Think of how valuable this wiki will be for onboarding new employees. It can even help you in your efforts to cross train current team members.
Not everything has the same set of priorities. Some things are simply more important than others on the hierarchy of a to-do list.
When leading a remote team, it’s best to get clear about what absolutely must get done right away and what would be nice if it got done some time this week.
Sure you could leave it up to your team to decide, but they may not be privy to the big picture like you are. Your individual team members may not know how each task affects the next person. That’s why it’s your responsibility to set priorities for each team member. Think of it as mini goals.
Define what success looks like. Determine the top two or three tasks that must be accomplished within a specific time period (whether that’s the week, month, or quarter).
But I don’t want to lead you down the path of being a micromanager, either. After you’ve passed the baton of knowledge, there’s no need to constantly follow up. Instead, set specific follow up meetings where you can check up on your team member’s progress and offer solutions as necessary.
Local hard drives—what’s that? These days, everything is in the cloud, and that’s the best place for productivity with a remote team. You’re not still emailing documents back and forth like it’s Windows 95, are you?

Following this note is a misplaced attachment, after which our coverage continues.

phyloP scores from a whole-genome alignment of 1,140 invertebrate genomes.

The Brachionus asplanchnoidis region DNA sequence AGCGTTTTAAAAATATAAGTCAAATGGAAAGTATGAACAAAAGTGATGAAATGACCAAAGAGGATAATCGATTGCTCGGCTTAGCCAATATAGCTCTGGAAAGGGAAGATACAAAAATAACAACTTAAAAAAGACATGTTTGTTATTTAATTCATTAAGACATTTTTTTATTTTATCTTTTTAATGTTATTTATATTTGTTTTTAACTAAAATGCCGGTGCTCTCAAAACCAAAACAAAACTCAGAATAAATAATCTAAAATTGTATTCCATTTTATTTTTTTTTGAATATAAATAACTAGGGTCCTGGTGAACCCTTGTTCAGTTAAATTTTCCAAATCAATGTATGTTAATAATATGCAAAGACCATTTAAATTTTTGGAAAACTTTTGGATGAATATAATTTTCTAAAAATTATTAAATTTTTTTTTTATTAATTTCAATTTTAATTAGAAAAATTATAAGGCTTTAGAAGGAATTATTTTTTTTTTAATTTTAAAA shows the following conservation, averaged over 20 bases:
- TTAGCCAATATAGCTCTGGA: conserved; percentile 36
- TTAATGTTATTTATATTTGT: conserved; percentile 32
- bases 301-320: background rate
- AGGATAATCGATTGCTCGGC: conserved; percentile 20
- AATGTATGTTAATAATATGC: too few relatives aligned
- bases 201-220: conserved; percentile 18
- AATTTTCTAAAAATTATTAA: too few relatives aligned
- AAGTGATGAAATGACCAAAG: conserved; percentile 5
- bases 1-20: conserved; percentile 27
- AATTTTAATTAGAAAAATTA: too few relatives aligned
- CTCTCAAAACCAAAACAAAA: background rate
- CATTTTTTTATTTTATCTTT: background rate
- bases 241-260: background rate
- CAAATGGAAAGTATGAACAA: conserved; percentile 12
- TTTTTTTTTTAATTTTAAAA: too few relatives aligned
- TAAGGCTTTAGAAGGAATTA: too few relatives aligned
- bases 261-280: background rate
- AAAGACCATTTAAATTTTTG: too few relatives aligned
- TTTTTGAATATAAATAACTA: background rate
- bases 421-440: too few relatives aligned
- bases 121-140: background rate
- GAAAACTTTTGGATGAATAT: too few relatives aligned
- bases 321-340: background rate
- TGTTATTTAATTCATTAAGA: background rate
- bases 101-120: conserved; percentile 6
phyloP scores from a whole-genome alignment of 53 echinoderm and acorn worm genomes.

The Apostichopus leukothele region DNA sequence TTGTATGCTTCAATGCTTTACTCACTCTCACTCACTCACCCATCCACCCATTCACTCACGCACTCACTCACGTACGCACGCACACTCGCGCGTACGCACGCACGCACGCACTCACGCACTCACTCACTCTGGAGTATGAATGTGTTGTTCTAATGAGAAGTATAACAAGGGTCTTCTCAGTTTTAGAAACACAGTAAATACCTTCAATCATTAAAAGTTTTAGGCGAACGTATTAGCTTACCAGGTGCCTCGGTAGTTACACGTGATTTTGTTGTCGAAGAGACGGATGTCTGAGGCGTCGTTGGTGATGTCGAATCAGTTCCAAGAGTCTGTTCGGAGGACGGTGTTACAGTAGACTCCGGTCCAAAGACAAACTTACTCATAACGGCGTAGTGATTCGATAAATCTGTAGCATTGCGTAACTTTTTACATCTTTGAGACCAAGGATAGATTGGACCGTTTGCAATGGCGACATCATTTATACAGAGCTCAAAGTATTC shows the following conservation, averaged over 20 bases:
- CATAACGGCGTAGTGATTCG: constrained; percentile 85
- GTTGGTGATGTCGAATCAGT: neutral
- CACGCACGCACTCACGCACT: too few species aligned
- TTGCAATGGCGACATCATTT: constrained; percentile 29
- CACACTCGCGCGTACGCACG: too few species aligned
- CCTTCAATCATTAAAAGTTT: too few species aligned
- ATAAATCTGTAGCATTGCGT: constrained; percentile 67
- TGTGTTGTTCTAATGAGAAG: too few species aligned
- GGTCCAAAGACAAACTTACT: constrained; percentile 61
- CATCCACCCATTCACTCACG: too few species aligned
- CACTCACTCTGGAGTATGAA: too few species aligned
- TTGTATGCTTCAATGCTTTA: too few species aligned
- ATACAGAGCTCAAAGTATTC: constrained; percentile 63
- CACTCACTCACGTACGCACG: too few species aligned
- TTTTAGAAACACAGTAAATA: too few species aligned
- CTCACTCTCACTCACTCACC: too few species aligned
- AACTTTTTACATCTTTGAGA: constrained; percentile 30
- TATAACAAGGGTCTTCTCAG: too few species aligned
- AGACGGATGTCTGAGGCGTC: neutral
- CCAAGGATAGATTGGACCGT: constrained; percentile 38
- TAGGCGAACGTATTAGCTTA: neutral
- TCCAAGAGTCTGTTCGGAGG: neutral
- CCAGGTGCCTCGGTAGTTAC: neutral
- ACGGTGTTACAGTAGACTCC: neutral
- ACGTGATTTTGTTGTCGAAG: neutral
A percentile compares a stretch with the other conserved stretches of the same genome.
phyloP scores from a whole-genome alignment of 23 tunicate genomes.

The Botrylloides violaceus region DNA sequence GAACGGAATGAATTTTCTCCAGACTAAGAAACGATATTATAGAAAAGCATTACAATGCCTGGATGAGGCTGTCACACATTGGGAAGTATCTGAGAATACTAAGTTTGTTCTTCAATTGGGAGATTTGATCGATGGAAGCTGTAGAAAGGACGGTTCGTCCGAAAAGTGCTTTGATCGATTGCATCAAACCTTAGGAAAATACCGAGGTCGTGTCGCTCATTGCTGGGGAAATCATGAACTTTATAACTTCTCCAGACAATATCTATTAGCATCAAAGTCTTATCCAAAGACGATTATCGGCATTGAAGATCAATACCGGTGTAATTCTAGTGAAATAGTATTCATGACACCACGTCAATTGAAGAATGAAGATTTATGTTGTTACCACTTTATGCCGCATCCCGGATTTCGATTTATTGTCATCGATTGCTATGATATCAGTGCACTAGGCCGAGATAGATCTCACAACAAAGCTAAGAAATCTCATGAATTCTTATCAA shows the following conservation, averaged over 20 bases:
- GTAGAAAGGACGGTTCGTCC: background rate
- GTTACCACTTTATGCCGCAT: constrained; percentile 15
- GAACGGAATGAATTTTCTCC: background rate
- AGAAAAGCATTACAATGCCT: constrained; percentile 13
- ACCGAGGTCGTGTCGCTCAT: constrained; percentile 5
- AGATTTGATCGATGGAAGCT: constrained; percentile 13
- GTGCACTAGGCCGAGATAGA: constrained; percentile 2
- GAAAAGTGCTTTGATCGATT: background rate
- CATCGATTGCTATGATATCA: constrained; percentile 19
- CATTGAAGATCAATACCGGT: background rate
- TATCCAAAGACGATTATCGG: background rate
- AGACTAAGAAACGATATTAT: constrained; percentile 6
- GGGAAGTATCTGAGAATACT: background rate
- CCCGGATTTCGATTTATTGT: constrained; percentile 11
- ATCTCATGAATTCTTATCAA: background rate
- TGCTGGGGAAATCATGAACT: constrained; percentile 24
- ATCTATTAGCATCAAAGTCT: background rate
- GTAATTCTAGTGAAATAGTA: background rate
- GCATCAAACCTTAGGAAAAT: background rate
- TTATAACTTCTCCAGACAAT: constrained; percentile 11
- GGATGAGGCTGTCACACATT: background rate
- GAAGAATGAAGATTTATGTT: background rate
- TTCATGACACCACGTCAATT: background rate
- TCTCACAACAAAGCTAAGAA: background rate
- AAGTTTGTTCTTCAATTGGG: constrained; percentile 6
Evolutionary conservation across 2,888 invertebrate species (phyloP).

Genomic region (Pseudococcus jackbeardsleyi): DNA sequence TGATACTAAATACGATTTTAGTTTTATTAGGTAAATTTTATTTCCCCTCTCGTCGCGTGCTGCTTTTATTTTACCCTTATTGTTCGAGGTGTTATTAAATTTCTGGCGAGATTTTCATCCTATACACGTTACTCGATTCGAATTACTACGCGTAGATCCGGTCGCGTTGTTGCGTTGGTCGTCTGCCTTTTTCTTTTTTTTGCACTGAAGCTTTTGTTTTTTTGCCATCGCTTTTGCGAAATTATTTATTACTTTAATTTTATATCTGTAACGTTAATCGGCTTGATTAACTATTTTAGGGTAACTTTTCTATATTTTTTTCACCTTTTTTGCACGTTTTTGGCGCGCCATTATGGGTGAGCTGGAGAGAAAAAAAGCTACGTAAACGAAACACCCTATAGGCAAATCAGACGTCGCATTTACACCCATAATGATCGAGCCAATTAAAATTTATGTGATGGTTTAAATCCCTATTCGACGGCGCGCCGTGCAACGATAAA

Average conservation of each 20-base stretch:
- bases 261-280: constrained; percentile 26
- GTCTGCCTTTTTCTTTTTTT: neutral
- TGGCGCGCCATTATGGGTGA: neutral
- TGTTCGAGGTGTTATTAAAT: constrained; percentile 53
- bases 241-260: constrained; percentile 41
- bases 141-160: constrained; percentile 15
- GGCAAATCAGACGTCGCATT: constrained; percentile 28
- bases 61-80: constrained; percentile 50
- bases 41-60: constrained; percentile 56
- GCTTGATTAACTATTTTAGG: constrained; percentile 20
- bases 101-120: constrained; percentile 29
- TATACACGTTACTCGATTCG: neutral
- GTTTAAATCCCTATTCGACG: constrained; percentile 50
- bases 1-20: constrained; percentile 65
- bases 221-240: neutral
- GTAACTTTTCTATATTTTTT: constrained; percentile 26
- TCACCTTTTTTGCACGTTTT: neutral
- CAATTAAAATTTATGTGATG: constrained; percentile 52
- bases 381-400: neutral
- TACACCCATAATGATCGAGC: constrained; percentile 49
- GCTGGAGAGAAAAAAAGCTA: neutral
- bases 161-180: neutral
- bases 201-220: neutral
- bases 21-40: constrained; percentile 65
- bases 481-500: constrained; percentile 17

There’s a better way. In fact, there are hundreds of better ways. We’ll just focus on two here:
Google Drive. Yes, Google is a dark overload that’s dominating the entire world, but it’s just so darn convenient, how can you resist? For personal accounts, Google offers 15 GB of free storage, but it’s still crazy affordable for business accounts. If you’re using Google Apps for Work, each team member will have either 30 GB or unlimited storage, depending on your plan.
Dropbox. Whereas Google gives you a smorgasbord of apps (such as email and office productivity), Dropbox keeps it real with just one service: cloud storage, and lots of it. With Dropbox for business, you’ll get as much space as needed to store all of your documents. One of the best features about Dropbox is its unlimited file recovery feature—something we all need from time to time, especially if you’re managing a team.
Meetings can be a huge time suck—you know it, I know it, and everyone on your team knows it. If you have a small team (let’s say three people or less), meeting once a week may make a lot of sense. You’re each shouldering a ton of responsibility, and chances are, your tasks overlap and directly affect each other.
When your team expands, and moves to 10+, there’s little reason to have a weekly meeting with everyone. If you do, there will be dead zones where the topic may interest one group but not another. This group could be more productive doing their work instead of listening to others in the group droll on and on about TPS reports.
This is why I recommend the “divide and conquer” method. This is when you break groups into departments. Each department meets regularly, but will only interface with other groups when the need arises. Fewer meetings can boost productivity.
We’d like to know: what’s your favorite thing about working on a remote team? Tweet your answer to @kickofflabs.